There’s a moment in Jodorowsky’s Dune where the titular director, discussing how Hollywood canceled his version forty years ago, pulls a fist of euros out of his pocket and shakes them at the camera. “This system makes us slaves,” he cries, “With this devil in our pocket. This paper…It has nothing inside. Nothing!”
In the moment, the gesture feels melodramatic. A bitter cry from a man who was denied his chance to ascend to greatness. But after watching first Lynch’s Dune, and now Dune: Part One, it seems prophetic.
Where Jodorowsky’s version of Dune sought to change the consciousness of its viewers, and Lynch’s Dune tried to convey the weirdness of a future as far from ours as we are from the inhabitants of ancient Sumer, Dune: Part One is seeking to…tell us the story of Dune.
Yet even with this lowered ambition, the film is a failure. Dune the book fascinates in part because of its many colorful factions, all vying for power. But Dune: Part One doesn’t have enough ambition to be a Game of Thrones in space. Mentats here are just bland, faithful servants, denied even their name to let the audience know how special — and central — they are. There’s no mention of the Space Navigators’ Guild, leaving Spice’s centrality to space travel just an abstract thing, a line a character says while standing in the right spot wearing the right clothes, and nothing else. The Spice itself is barely present, looking more like someone turned a glitter filter on than a thing worth killing over.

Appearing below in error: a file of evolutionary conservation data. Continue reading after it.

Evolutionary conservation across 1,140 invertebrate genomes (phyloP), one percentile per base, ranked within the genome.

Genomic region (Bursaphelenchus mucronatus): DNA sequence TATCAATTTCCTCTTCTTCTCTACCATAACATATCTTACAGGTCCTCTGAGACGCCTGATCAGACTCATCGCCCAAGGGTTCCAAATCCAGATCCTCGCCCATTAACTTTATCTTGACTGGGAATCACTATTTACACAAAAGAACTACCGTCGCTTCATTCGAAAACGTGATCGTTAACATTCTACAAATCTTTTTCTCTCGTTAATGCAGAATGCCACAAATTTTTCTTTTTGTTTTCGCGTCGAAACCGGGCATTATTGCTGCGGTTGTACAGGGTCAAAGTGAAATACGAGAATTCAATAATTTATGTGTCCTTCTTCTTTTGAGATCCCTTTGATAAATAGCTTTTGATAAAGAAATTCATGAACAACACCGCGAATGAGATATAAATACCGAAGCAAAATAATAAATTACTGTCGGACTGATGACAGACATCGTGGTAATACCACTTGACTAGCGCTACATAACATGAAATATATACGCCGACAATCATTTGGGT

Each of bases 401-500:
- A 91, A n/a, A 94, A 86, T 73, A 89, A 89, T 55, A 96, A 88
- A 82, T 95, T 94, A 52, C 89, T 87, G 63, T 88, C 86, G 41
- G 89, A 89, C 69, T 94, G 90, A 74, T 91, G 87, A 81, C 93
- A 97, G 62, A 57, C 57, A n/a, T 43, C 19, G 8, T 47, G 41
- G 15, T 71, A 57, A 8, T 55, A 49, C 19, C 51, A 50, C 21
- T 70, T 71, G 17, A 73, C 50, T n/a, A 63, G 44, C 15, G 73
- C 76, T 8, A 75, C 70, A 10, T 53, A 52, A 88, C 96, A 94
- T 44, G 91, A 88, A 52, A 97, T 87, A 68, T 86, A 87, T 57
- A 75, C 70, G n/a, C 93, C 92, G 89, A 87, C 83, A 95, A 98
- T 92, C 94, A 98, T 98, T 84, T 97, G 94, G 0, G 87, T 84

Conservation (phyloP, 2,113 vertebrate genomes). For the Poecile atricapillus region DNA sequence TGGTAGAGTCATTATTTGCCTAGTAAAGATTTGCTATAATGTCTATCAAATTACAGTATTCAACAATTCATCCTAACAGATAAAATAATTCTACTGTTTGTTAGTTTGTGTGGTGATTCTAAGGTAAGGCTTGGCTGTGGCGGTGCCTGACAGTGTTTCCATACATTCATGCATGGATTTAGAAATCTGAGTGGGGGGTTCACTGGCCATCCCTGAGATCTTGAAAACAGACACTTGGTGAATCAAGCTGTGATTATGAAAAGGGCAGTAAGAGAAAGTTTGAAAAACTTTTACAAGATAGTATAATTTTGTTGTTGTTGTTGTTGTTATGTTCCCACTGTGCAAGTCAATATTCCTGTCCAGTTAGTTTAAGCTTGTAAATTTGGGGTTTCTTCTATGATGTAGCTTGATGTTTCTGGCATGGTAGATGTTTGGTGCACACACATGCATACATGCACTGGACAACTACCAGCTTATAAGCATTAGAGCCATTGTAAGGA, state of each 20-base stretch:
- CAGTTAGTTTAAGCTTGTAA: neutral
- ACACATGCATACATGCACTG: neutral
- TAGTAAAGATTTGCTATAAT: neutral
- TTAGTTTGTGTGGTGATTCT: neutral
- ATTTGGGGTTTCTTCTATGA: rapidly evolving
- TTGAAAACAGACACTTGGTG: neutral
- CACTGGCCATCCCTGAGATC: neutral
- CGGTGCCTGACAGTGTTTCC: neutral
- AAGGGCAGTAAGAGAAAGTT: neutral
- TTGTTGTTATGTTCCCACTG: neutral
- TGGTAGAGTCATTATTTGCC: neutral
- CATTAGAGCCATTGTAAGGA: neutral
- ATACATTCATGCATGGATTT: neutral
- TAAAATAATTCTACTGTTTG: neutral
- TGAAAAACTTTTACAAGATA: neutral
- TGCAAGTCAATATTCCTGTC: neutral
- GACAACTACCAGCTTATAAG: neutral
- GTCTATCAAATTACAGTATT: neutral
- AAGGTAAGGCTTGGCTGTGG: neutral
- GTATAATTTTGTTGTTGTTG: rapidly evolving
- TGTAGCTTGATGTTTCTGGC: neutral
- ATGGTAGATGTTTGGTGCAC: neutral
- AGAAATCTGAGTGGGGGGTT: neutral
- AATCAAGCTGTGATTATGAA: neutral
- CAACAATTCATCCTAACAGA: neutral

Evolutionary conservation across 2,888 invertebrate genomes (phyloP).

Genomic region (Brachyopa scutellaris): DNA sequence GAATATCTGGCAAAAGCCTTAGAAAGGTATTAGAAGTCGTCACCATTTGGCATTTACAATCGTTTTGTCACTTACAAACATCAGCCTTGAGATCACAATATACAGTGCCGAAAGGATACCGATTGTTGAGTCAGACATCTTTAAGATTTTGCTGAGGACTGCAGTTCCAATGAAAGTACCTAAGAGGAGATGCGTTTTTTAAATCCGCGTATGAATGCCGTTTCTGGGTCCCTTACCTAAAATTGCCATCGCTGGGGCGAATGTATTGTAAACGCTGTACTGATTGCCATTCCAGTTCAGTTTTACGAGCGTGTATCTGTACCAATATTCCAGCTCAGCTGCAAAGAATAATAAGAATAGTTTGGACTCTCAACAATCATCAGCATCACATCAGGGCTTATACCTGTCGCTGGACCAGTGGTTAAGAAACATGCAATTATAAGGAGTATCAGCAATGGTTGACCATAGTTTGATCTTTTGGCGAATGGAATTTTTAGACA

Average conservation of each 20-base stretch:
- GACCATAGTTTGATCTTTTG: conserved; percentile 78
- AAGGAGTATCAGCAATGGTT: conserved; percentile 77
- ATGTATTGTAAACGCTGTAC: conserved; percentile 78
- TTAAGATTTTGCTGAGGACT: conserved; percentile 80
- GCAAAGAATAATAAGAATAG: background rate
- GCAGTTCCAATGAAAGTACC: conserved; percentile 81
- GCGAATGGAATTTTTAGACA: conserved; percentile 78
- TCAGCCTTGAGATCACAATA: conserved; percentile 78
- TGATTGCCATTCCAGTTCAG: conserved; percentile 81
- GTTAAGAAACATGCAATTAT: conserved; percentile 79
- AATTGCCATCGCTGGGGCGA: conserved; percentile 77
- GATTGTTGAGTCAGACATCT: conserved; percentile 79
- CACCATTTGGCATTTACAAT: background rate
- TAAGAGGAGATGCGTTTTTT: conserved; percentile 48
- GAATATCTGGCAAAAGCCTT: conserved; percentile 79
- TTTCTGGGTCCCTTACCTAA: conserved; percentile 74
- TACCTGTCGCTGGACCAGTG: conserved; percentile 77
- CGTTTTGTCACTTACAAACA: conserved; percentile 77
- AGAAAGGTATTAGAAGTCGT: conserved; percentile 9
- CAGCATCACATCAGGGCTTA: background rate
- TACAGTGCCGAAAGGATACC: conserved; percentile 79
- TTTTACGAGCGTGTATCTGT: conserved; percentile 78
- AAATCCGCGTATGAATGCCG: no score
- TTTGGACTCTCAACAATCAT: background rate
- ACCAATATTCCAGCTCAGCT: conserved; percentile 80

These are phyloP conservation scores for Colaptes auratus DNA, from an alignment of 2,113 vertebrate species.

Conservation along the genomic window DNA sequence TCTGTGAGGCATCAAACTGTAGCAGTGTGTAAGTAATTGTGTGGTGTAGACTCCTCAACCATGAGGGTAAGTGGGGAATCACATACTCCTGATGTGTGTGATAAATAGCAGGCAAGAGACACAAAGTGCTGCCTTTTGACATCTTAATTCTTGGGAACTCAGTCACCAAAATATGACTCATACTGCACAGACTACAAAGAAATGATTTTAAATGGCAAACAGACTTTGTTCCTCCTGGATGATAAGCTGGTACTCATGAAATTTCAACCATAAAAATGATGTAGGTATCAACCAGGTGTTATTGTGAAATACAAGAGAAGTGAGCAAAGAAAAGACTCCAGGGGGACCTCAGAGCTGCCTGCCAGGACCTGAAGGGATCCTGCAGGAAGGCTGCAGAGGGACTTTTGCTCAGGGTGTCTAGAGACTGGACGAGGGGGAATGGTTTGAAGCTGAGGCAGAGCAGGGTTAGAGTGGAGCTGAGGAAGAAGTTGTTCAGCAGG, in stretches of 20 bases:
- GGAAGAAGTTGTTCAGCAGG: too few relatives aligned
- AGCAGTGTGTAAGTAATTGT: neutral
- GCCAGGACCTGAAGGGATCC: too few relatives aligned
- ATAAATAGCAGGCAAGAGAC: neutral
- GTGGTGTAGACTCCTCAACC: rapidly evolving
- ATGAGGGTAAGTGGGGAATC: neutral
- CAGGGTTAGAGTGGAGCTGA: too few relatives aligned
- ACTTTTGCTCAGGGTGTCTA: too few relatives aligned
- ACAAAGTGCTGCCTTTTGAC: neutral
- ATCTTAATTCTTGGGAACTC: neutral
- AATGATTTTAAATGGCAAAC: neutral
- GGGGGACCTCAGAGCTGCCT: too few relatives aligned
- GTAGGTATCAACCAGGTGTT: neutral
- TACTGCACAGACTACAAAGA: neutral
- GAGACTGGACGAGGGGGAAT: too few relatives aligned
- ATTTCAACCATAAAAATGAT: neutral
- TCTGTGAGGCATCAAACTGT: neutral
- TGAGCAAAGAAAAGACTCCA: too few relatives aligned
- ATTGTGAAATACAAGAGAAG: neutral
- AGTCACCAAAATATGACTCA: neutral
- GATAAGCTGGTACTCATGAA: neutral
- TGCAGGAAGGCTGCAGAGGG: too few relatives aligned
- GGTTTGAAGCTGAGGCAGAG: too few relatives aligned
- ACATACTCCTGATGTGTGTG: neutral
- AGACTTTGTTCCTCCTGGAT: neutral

The result is a film with no depth and no stakes, the world of Dune flattened to something completely mundane. It is a clockwork universe, made with stunning special effects and actors moving in expensive costumes.
In his past films, Villeneuve’s lack of interest in the human was an asset. Both Arrival and Blade Runner: 2049 benefit from a style that is distant and alien, the former because it seeks to convey an alien perspective, the latter because it centers on an unfeeling android. But Dune doesn’t work unless the galactic stakes are connected to the personal, the planetary drama interlocked with the familial. Dune: Part One leaves the galactic stakes mostly untethered, and the family drama unexplored. We get an adaption that is faithful in every sense but those that matter.
If only there was something human at the heart of it all, some emotion, some sense of life and purpose. But Dune: Part One is content to just let events play out, with no rhyme or reason behind them, just toys — beautiful toys — going through the motions, propelled by money, and rewarded with the same.